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Okinawa Island

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Map of the Battle of Okinawa at Punchbowl Cemetery in Honolulu
  • Japanese: 沖縄島 (Okinawajima), 沖縄本島 (Okinawa hontou)

Okinawa Island is the largest and most populous island in Okinawa prefecture and in the Ryûkyû Islands. It is home to Naha, the current prefectural capital and former chief port of the Ryûkyû Kingdom, and Shuri, the former royal capital of the Kingdom, today a part of Naha City.

Okinawa has an average annual rainfall of 87.5 inches, with a lush sub-tropical climate year-round, and experiences monsoons and typhoons in summer through autumn.

The island covers a land area of 748 sq miles, and average population density on the island is 2,630 people per square mile.[1] For comparison, the island of O'ahu (home to Honolulu) has a population density around 1500 people per square mile, and a land area of 604 sq miles.[2]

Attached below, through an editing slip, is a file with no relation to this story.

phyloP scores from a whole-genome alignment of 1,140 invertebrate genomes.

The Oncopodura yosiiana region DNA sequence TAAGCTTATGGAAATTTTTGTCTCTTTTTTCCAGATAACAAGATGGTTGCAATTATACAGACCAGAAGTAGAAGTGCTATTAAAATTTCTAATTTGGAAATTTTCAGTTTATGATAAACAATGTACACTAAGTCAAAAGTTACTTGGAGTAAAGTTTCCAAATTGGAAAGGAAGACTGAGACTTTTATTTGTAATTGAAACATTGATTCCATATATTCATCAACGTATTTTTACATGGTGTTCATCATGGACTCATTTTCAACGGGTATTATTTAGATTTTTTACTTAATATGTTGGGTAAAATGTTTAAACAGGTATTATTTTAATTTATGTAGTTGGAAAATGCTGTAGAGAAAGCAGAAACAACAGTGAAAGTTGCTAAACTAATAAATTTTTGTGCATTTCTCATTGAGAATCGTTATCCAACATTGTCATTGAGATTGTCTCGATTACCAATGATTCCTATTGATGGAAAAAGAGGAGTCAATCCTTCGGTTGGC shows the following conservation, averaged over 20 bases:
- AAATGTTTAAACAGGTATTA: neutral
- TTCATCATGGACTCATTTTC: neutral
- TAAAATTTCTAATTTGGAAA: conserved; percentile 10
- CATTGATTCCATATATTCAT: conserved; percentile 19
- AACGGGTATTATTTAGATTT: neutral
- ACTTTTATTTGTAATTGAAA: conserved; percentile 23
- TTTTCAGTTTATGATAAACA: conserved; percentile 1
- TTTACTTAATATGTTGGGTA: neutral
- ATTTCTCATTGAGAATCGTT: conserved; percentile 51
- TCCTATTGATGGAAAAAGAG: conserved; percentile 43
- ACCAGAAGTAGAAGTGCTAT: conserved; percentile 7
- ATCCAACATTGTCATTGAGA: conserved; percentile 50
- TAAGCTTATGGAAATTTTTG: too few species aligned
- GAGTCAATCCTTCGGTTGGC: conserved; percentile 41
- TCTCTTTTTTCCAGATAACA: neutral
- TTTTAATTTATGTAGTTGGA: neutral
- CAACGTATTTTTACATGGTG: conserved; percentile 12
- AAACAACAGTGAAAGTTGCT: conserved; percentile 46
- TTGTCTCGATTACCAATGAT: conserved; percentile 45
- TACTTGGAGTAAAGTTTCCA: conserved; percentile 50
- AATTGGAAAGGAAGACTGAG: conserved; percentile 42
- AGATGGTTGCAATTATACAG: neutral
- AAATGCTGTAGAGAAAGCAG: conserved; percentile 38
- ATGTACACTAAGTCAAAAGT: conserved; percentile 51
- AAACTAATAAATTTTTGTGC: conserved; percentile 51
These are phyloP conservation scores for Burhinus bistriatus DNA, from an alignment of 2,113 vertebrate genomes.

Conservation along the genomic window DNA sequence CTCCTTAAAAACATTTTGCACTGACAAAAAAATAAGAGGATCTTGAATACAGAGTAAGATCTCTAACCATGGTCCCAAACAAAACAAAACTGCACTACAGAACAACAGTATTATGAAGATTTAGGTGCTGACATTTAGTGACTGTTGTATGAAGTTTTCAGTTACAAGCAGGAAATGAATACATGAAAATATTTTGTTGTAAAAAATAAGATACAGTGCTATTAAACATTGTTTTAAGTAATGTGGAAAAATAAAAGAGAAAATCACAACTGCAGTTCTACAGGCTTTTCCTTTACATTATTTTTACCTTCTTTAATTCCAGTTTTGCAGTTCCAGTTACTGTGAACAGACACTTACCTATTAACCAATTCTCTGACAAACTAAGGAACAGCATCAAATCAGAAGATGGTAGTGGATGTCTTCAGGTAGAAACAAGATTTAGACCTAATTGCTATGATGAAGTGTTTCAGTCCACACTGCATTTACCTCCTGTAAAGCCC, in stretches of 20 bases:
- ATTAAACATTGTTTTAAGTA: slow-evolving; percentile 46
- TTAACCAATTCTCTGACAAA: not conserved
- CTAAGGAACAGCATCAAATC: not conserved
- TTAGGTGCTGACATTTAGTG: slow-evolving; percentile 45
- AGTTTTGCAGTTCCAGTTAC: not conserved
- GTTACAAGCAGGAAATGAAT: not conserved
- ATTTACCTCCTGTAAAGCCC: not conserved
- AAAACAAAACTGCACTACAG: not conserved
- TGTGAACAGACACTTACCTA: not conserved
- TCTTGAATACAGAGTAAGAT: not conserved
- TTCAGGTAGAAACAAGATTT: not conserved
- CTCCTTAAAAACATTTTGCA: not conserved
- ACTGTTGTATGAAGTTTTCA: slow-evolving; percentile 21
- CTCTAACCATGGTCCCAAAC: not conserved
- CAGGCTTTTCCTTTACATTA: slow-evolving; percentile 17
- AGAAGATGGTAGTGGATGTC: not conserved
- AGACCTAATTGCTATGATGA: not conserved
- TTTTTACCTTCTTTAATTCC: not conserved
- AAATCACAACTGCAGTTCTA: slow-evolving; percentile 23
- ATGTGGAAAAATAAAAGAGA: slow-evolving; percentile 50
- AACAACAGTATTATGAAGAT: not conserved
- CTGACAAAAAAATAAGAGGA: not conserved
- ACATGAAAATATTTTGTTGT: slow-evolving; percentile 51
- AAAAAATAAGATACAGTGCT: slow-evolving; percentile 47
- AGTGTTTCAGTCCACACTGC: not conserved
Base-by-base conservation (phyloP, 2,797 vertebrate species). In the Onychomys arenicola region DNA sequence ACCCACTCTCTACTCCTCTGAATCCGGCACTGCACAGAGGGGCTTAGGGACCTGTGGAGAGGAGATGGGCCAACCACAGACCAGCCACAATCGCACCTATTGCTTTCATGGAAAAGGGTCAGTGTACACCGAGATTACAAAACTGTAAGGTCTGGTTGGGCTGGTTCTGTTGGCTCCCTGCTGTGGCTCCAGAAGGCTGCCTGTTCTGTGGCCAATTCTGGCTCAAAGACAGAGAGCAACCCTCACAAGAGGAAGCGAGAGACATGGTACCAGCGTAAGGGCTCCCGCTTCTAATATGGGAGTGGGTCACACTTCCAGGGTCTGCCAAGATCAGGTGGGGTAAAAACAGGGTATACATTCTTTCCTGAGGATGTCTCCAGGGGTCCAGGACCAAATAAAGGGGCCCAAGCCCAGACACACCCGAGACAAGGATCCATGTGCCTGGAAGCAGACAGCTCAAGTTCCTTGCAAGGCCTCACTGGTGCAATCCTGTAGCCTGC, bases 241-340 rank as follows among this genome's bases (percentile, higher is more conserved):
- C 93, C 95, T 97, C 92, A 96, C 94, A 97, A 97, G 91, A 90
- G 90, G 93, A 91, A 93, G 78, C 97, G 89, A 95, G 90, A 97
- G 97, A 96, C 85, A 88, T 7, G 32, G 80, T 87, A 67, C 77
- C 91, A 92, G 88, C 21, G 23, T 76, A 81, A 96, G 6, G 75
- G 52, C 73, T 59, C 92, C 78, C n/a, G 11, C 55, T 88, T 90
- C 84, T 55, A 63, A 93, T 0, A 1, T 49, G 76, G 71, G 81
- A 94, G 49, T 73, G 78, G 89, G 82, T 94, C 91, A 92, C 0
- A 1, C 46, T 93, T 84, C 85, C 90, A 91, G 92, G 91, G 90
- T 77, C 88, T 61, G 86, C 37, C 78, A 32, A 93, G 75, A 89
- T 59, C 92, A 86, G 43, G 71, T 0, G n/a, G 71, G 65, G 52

The name "Okinawa" is said to appear for the first time in the historical record in an account of the 753 journey of the Chinese monk Ganjin, who became castaway or shipwrecked on Akonahajima (阿児奈波), or Akonaha Island, on his way from China to Satsuma province (on Kyushu).[3] The term Okinawa itself, however, appears in the Tale of the Heike, and with the characters 「沖縄」appears at least as early as certain 17th century Shimazu family documents. Uruma, another term often used to refer to the islands, is said to have first appeared in Senzai wakashû, a poetry collection by Fujiwara no Kintô (966-1041).

References

  1. Richard Pearson, Ancient Ryukyu, University of Hawaii Press (2013), 8.
  2. Hawaii, Lonely Planet (2009), 52, 99.
  3. "Akonahajima," Okinawa Compact Encyclopedia, Ryukyu Shimpo, 1 March 2003.; Yokoyama Manabu 横山学, Ryûkyû koku shisetsu torai no kenkyû 琉球国使節渡来の研究, Tokyo: Yoshikawa kôbunkan (1987), 51.; Though this may seem a totally unrelated term, phonetically, there is an obvious connection, however tenuous. The A is like O, kona is quite similar to kina, and ha could alternately be pronounced wa.
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